I can think of times when a reintroduction to Jesus Christ is the most valuable introduction known to humanity. For example, it is almost impossible to comprehend the pain associated with the loss of one child but imagine losing three in a single moment of human irresponsibility. That was the experience of the Abdallah family. It is early days for this family as they travel forward with their grief but while some would question why God allowed this to happen, this family turned to God as the sources of their hope.
Some might ask, “If God is so good why does God allow this evil?” That would be a reasonable question if we lived in a world where people make reasonable and responsible decisions. It is easy to put God in the dock. But when God gives people a brain, offers them wisdom, warns of dangers and the consequences of foolishness, the inconvenient truth is that God has given every protection that the irresponsible ignore to their peril. Of course this puts us in the dock and the gavel in God’s hand.
I understand the dismissive nature of this question by those who have no time for God but if you ask the question you must not be so simplistic as to not ask other equally important and challenging questions: If God is so good why does he offer us hope that goes beyond our negligence of Him? If God is omniscient (ie. all knowing) why would he send His Son to become another fatality of our foolishness? If God is omnipotent (ie. all powerful) why doesn’t he, as my friend use to ask, just zot us off? “Zot”, that’s a technical word for getting rid of us.
The Telegraph columnist Claire Harvey honoured the Abdullah family and their Christian faith in ways rarely seen in the press. She began her article, “You’d have to be stupid to believe in heaven. That’s the atheist’s assessment of people with faith: basically they’re simple people clinging to a low-fi medieval spirituality because they’re not smart or brave enough to face the thought we’re all alone.”
In her article Claire Harvey stands the reader in the morgue with the Abdullah’s, as mother, Leila, prayed confidently that her children were safe and happy in the embrace of a benevolent God who holds out the promise of a family reunion beyond the grave.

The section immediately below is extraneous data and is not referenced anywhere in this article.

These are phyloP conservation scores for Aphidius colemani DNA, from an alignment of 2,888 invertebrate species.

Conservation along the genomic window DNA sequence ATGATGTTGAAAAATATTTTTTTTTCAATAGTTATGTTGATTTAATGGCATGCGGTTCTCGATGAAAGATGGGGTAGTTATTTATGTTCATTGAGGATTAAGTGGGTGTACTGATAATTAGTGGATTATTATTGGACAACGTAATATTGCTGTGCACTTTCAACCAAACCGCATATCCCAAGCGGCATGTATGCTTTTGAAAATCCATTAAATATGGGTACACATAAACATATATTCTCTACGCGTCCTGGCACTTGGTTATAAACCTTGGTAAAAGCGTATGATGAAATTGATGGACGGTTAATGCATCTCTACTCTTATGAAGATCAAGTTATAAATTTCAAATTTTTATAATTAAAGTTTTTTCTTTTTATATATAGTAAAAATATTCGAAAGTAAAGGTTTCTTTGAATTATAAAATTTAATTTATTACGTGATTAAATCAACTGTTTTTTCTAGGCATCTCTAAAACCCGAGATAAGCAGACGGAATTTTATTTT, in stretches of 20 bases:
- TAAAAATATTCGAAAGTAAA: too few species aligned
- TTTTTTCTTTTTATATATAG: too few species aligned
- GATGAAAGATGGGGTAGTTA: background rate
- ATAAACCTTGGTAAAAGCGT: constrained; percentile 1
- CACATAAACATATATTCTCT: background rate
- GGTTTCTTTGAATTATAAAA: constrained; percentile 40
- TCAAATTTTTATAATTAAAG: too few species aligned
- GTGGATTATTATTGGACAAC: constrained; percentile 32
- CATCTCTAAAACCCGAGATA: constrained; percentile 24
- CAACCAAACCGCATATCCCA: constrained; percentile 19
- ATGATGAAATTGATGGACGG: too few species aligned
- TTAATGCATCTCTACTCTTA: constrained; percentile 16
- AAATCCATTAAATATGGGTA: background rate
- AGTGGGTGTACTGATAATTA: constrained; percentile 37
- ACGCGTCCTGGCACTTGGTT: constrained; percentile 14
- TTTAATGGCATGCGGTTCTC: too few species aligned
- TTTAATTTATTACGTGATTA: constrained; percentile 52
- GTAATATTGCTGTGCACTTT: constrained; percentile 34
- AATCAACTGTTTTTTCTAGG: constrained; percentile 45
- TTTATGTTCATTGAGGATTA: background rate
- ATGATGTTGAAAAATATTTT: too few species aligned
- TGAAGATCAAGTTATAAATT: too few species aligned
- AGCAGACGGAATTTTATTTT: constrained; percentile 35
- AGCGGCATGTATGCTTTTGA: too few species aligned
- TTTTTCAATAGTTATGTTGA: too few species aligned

It’s the journalistic vulnerability to faith that I found disarmingly honest and worthy of our consideration. Claire Harvey, speaking about God, reflects, “Let’s say heaven doesn’t exist and Mr and Mrs Abdullah persist in the delusion. They’ll cling to comfort that turns out to be false. And when they die, nothing. So what’s smarter? To have lived with false hope, or to have snuffed it out and accepted the far bleaker truth? I know which I’d prefer as a lifestyle: the one that allows for some glimmer of light. Perhaps in fact, strong faith is the pinnacle of human intelligence; not its nadir. Faith doesn’t make Heaven real. But if I were in the Abdullah’s circumstances, I hope I’d have the intellectual courage to see goodness where others might find only a void to fill with hatred.”
The Christian is thoroughly committed to the view that heaven does exist. The Abdullah’s and Christians everywhere would say, “Heaven is no delusion.”
It was Jesus Christ who said, “Do not let your hearts be troubled. You believe in God; believe also in me. My Father’s house has many rooms; if that were not so, would I have told you that I am going there to prepare a place for you? And if I go and prepare a place for you, I will come back and take you to be with me that you also may be where I am.” Jesus was talking about HEAVEN! The Abdullah’s recognised how important it is that Jesus Christ be reintroduced into people’s lives. He’s the one who raised the dead and rose from the dead and promised the comfort of heaven beyond death. Our sufferings may not be like that of the Abdullah family but the same promise, hope and comfort is available to us all in Jesus Christ. There is never a bad time to reintroduce Jesus Christ into your life and I pray you will so that you will never have to face life alone.